Tae Kyu Yim
January 16 – 20, 2019
In his first solo exhibition Never Ending Stories at Gallery JSA, an amusing body of works created in the style seldom seen in New York was presented. Growing up in Korea in the midst of the economic boom and movement for democratization in the 80s and 90s, Yim witnessed the chaos created by adults. As the restructuring of Korean society continued, a collision of values and competitive environment were inevitable. Undoubtedly, such experience in his youth left a strong imprint on the artist. Concurrently, the rise of Post-Modernism in Korea influenced by Western art community gave birth to a new generation of artists. These social, economic, and cultural changes are reflected in Yim’s artistic expression — recurring anonymous characters in his paintings that are neither kids nor adults called “Kidults.” The narratives in his works frequently recount on his own personal struggles in connection to generational issues in Korea. In doing so, he rejects the social notion of burdening individuals with complex responsibilities associated with adulthood.
Erehown (2009), approximately 27 feet wide, is a colossal painting consists of 12 wooden panels. It depicts a utopia of “Kidults” living and playing together harmoniously. The term “Erehwon,” a reversed word for nowhere, is first coined by an English poet Samuel Butler’s novel. The title implies a utopia that does not exist in reality, thus suggesting its inexistent nature. The painting is comprised of “Kidults” and other fictional characters in the surrealistic, symbolic, and imaginative environment based on the artist’s personal experience in Beijing.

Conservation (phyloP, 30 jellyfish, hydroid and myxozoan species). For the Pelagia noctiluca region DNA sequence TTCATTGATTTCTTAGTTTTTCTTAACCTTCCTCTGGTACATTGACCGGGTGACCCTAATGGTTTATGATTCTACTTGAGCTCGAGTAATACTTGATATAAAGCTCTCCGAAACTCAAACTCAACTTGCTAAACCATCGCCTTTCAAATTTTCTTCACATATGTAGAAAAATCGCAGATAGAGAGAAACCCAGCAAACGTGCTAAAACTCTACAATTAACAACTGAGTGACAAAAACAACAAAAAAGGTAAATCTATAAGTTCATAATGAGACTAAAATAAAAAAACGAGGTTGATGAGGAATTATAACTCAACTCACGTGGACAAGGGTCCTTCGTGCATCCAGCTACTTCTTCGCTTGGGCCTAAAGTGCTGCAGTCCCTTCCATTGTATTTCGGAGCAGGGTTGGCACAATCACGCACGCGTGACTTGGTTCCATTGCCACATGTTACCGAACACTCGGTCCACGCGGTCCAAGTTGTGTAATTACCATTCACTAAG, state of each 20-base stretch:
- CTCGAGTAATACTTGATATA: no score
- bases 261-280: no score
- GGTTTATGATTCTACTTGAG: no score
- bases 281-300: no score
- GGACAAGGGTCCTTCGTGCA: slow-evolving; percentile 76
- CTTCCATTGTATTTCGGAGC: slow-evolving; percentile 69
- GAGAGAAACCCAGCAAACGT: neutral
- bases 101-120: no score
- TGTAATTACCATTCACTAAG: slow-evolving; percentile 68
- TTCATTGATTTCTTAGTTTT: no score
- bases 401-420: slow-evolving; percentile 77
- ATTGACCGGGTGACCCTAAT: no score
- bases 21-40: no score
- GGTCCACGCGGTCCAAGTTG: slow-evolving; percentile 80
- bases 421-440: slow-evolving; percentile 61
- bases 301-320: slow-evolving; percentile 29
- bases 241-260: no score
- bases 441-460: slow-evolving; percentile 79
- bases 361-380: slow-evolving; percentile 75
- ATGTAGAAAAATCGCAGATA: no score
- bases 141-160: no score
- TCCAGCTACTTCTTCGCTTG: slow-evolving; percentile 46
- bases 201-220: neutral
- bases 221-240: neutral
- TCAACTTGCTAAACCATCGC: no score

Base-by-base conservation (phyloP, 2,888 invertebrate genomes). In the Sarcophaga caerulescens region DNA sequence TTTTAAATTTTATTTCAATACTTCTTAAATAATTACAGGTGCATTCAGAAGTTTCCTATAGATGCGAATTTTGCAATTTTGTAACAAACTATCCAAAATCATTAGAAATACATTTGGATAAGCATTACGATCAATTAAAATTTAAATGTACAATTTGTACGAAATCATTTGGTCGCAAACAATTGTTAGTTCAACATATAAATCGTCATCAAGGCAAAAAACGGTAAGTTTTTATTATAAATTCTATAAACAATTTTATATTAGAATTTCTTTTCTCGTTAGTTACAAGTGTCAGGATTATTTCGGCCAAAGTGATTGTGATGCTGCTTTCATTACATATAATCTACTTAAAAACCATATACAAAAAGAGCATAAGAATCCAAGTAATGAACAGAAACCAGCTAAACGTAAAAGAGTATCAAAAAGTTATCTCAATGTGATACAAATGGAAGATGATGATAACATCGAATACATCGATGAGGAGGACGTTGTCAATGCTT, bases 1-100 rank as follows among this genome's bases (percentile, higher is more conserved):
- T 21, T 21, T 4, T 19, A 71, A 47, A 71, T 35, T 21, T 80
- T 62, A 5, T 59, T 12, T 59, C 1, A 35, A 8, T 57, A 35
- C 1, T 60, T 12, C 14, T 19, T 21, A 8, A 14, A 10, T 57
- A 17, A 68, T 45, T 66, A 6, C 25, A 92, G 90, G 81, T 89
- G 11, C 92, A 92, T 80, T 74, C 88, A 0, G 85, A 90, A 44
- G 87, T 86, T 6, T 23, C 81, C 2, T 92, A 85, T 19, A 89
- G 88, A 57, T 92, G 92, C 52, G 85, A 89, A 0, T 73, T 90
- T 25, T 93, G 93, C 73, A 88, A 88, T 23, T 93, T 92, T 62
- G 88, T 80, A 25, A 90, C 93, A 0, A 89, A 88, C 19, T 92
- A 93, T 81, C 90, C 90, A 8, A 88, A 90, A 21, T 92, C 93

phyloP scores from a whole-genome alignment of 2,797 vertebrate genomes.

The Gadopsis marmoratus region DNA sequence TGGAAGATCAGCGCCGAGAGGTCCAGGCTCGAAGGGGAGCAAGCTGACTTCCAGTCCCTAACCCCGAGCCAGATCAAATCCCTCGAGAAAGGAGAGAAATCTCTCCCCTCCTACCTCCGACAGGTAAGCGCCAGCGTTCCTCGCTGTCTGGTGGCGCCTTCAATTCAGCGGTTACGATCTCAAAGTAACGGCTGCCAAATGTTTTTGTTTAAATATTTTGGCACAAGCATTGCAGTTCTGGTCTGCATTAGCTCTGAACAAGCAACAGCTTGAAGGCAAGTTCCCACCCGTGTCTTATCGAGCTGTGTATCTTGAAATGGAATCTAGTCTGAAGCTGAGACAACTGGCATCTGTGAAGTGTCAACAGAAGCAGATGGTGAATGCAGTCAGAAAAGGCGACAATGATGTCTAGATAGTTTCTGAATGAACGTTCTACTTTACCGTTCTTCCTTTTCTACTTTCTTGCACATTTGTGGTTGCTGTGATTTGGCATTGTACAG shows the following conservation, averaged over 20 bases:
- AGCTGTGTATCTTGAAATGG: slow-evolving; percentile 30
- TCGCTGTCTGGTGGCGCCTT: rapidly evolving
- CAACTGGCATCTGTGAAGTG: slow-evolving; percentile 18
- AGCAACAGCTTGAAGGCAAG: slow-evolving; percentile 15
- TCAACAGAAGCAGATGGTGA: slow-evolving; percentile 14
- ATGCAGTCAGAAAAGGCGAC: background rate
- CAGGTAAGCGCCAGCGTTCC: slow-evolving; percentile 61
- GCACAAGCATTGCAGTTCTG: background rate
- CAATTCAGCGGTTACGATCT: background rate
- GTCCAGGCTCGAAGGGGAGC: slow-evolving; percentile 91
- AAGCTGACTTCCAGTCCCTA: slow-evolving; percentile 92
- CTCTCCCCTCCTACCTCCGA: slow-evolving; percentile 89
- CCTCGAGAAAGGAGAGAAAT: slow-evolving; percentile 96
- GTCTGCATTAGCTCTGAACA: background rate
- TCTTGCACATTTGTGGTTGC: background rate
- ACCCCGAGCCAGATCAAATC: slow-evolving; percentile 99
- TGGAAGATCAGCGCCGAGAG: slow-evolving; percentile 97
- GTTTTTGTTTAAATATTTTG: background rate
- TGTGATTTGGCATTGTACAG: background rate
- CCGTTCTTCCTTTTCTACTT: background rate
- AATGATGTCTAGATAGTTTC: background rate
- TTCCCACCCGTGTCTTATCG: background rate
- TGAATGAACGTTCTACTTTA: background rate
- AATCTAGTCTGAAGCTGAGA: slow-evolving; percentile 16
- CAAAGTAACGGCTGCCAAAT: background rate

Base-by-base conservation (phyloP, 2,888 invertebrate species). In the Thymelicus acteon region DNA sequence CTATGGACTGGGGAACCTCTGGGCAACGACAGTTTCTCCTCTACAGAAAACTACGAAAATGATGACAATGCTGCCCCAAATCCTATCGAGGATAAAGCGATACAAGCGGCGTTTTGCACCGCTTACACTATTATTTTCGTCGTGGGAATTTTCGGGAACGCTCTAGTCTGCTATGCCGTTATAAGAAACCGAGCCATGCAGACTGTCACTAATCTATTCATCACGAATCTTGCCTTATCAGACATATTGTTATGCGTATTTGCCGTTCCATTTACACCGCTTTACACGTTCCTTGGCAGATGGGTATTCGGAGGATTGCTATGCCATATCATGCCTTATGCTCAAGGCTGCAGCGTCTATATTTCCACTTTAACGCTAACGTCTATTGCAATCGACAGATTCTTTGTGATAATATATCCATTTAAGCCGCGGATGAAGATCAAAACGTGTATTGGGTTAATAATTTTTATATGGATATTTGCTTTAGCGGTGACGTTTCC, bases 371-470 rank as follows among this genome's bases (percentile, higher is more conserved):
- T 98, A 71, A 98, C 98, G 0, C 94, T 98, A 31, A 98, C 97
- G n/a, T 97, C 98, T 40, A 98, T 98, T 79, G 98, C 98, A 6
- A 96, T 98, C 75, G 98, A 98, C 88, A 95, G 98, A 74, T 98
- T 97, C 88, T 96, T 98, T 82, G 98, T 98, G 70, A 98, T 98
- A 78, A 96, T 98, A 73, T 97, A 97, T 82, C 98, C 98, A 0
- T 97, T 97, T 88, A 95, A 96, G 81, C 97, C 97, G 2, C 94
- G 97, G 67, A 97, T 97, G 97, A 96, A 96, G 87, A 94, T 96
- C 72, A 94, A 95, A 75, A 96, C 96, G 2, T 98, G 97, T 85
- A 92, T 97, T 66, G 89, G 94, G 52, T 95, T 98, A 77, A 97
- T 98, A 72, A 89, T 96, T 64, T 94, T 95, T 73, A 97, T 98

A contemporary artist with a background in Asian traditional painting, Yim has developed an original approach to Asian painting techniques utilizing layers of paper and ink, in conjunction with other materials. He applies ink on thick, multi-layered paper, then covers it with a thin layer of paper before ink dries, where the artist subsequently draws with a sharp object. This original technique allows the ink to reappear through the scratched lines on the top layer in which the final product is drawing-like, rough and bold lines. He then uses this technique to draw characters and objects using oriental colors to portray the daily life and dreams of modern people. With the bold lines and colors combined with abundant stories packed in multiple wooden panels, Erehown emits brilliant energy.
About the artists:
Tae Kyu Yim